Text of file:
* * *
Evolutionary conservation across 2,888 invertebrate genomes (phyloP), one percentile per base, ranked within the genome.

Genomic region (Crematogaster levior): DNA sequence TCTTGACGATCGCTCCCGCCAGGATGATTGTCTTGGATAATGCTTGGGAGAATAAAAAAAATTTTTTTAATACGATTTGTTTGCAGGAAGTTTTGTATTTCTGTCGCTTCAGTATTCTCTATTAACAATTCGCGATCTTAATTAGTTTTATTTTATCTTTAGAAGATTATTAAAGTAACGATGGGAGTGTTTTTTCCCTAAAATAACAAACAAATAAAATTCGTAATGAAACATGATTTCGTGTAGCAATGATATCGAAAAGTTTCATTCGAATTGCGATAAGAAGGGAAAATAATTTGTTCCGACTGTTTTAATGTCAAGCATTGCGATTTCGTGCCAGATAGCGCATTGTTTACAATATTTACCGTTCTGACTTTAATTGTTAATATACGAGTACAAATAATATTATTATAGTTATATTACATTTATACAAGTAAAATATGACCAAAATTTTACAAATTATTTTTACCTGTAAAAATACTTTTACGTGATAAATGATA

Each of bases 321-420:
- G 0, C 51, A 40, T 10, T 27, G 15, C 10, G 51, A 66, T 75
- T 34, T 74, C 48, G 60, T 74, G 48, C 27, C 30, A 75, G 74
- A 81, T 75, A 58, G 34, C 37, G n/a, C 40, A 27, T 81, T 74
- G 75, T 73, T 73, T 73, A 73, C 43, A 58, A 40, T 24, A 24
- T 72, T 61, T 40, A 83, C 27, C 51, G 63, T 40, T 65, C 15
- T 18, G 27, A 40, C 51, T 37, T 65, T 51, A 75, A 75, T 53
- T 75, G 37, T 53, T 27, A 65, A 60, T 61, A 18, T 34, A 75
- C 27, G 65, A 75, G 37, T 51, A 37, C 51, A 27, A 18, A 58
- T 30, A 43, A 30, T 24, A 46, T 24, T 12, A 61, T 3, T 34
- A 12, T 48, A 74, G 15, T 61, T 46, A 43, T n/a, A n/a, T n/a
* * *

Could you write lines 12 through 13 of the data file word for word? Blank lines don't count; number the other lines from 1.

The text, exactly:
- T 30, A 43, A 30, T 24, A 46, T 24, T 12, A 61, T 3, T 34
- A 12, T 48, A 74, G 15, T 61, T 46, A 43, T n/a, A n/a, T n/a